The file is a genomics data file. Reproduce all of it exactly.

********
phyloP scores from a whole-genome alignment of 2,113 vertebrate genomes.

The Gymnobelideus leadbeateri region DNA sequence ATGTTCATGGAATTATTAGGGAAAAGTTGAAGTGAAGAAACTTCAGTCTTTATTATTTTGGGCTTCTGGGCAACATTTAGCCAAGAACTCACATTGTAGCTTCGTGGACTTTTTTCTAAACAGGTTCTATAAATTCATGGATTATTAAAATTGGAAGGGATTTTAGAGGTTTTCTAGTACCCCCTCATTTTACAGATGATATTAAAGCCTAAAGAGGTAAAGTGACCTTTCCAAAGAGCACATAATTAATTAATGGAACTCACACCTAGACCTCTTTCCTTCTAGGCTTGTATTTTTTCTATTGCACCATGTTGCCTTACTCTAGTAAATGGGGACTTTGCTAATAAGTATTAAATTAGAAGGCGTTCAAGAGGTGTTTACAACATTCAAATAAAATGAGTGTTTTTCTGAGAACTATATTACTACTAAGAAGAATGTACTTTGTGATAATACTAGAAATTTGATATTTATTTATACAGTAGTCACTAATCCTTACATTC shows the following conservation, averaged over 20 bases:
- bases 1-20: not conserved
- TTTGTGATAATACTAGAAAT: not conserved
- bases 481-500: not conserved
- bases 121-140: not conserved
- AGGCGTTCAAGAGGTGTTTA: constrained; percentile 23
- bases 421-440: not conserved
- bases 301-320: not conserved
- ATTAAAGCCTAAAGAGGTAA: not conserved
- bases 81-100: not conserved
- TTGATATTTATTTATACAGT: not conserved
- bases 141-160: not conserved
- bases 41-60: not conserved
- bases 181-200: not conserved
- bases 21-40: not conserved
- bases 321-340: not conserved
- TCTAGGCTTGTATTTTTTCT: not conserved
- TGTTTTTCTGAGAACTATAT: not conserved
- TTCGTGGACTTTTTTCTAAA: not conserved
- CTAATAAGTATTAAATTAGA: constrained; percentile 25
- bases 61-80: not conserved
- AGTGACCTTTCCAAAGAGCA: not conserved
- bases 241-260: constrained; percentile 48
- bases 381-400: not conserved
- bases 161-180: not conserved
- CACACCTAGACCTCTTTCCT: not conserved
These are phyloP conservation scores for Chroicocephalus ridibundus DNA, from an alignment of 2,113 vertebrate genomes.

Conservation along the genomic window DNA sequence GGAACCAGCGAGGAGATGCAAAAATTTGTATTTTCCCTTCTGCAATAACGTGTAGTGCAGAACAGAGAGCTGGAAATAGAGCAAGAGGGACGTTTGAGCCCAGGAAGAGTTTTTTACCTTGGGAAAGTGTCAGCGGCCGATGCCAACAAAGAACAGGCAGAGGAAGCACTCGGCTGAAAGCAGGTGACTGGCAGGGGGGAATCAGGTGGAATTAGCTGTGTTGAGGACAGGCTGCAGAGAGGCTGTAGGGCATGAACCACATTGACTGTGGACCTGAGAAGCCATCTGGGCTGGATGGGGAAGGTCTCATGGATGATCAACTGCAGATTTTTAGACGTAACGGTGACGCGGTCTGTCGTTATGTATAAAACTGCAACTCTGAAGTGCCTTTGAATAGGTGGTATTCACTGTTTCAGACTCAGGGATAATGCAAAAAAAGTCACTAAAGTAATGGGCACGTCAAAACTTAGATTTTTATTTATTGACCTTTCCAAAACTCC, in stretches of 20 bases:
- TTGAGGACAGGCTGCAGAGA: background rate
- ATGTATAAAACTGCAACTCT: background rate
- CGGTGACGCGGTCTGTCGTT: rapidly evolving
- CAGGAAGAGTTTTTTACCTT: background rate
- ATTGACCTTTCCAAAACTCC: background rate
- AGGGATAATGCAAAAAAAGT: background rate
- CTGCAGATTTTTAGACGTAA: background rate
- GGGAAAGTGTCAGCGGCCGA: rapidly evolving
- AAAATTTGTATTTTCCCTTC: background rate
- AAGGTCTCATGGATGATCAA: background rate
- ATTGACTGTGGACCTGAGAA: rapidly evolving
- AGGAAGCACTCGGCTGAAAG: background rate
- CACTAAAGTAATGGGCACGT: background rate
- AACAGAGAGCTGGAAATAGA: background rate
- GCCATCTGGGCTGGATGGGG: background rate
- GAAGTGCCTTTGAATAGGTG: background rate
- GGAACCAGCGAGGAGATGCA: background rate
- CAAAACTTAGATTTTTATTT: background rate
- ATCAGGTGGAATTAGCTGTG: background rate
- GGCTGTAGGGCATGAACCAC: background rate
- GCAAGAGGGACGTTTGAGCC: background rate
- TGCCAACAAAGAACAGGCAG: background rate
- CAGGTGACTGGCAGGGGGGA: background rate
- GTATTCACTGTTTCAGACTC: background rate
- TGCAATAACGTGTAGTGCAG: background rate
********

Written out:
phyloP scores from a whole-genome alignment of 2,113 vertebrate genomes.

The Gymnobelideus leadbeateri region DNA sequence ATGTTCATGGAATTATTAGGGAAAAGTTGAAGTGAAGAAACTTCAGTCTTTATTATTTTGGGCTTCTGGGCAACATTTAGCCAAGAACTCACATTGTAGCTTCGTGGACTTTTTTCTAAACAGGTTCTATAAATTCATGGATTATTAAAATTGGAAGGGATTTTAGAGGTTTTCTAGTACCCCCTCATTTTACAGATGATATTAAAGCCTAAAGAGGTAAAGTGACCTTTCCAAAGAGCACATAATTAATTAATGGAACTCACACCTAGACCTCTTTCCTTCTAGGCTTGTATTTTTTCTATTGCACCATGTTGCCTTACTCTAGTAAATGGGGACTTTGCTAATAAGTATTAAATTAGAAGGCGTTCAAGAGGTGTTTACAACATTCAAATAAAATGAGTGTTTTTCTGAGAACTATATTACTACTAAGAAGAATGTACTTTGTGATAATACTAGAAATTTGATATTTATTTATACAGTAGTCACTAATCCTTACATTC shows the following conservation, averaged over 20 bases:
- bases 1-20: not conserved
- TTTGTGATAATACTAGAAAT: not conserved
- bases 481-500: not conserved
- bases 121-140: not conserved
- AGGCGTTCAAGAGGTGTTTA: constrained; percentile 23
- bases 421-440: not conserved
- bases 301-320: not conserved
- ATTAAAGCCTAAAGAGGTAA: not conserved
- bases 81-100: not conserved
- TTGATATTTATTTATACAGT: not conserved
- bases 141-160: not conserved
- bases 41-60: not conserved
- bases 181-200: not conserved
- bases 21-40: not conserved
- bases 321-340: not conserved
- TCTAGGCTTGTATTTTTTCT: not conserved
- TGTTTTTCTGAGAACTATAT: not conserved
- TTCGTGGACTTTTTTCTAAA: not conserved
- CTAATAAGTATTAAATTAGA: constrained; percentile 25
- bases 61-80: not conserved
- AGTGACCTTTCCAAAGAGCA: not conserved
- bases 241-260: constrained; percentile 48
- bases 381-400: not conserved
- bases 161-180: not conserved
- CACACCTAGACCTCTTTCCT: not conserved
These are phyloP conservation scores for Chroicocephalus ridibundus DNA, from an alignment of 2,113 vertebrate genomes.

Conservation along the genomic window DNA sequence GGAACCAGCGAGGAGATGCAAAAATTTGTATTTTCCCTTCTGCAATAACGTGTAGTGCAGAACAGAGAGCTGGAAATAGAGCAAGAGGGACGTTTGAGCCCAGGAAGAGTTTTTTACCTTGGGAAAGTGTCAGCGGCCGATGCCAACAAAGAACAGGCAGAGGAAGCACTCGGCTGAAAGCAGGTGACTGGCAGGGGGGAATCAGGTGGAATTAGCTGTGTTGAGGACAGGCTGCAGAGAGGCTGTAGGGCATGAACCACATTGACTGTGGACCTGAGAAGCCATCTGGGCTGGATGGGGAAGGTCTCATGGATGATCAACTGCAGATTTTTAGACGTAACGGTGACGCGGTCTGTCGTTATGTATAAAACTGCAACTCTGAAGTGCCTTTGAATAGGTGGTATTCACTGTTTCAGACTCAGGGATAATGCAAAAAAAGTCACTAAAGTAATGGGCACGTCAAAACTTAGATTTTTATTTATTGACCTTTCCAAAACTCC, in stretches of 20 bases:
- TTGAGGACAGGCTGCAGAGA: background rate
- ATGTATAAAACTGCAACTCT: background rate
- CGGTGACGCGGTCTGTCGTT: rapidly evolving
- CAGGAAGAGTTTTTTACCTT: background rate
- ATTGACCTTTCCAAAACTCC: background rate
- AGGGATAATGCAAAAAAAGT: background rate
- CTGCAGATTTTTAGACGTAA: background rate
- GGGAAAGTGTCAGCGGCCGA: rapidly evolving
- AAAATTTGTATTTTCCCTTC: background rate
- AAGGTCTCATGGATGATCAA: background rate
- ATTGACTGTGGACCTGAGAA: rapidly evolving
- AGGAAGCACTCGGCTGAAAG: background rate
- CACTAAAGTAATGGGCACGT: background rate
- AACAGAGAGCTGGAAATAGA: background rate
- GCCATCTGGGCTGGATGGGG: background rate
- GAAGTGCCTTTGAATAGGTG: background rate
- GGAACCAGCGAGGAGATGCA: background rate
- CAAAACTTAGATTTTTATTT: background rate
- ATCAGGTGGAATTAGCTGTG: background rate
- GGCTGTAGGGCATGAACCAC: background rate
- GCAAGAGGGACGTTTGAGCC: background rate
- TGCCAACAAAGAACAGGCAG: background rate
- CAGGTGACTGGCAGGGGGGA: background rate
- GTATTCACTGTTTCAGACTC: background rate
- TGCAATAACGTGTAGTGCAG: background rate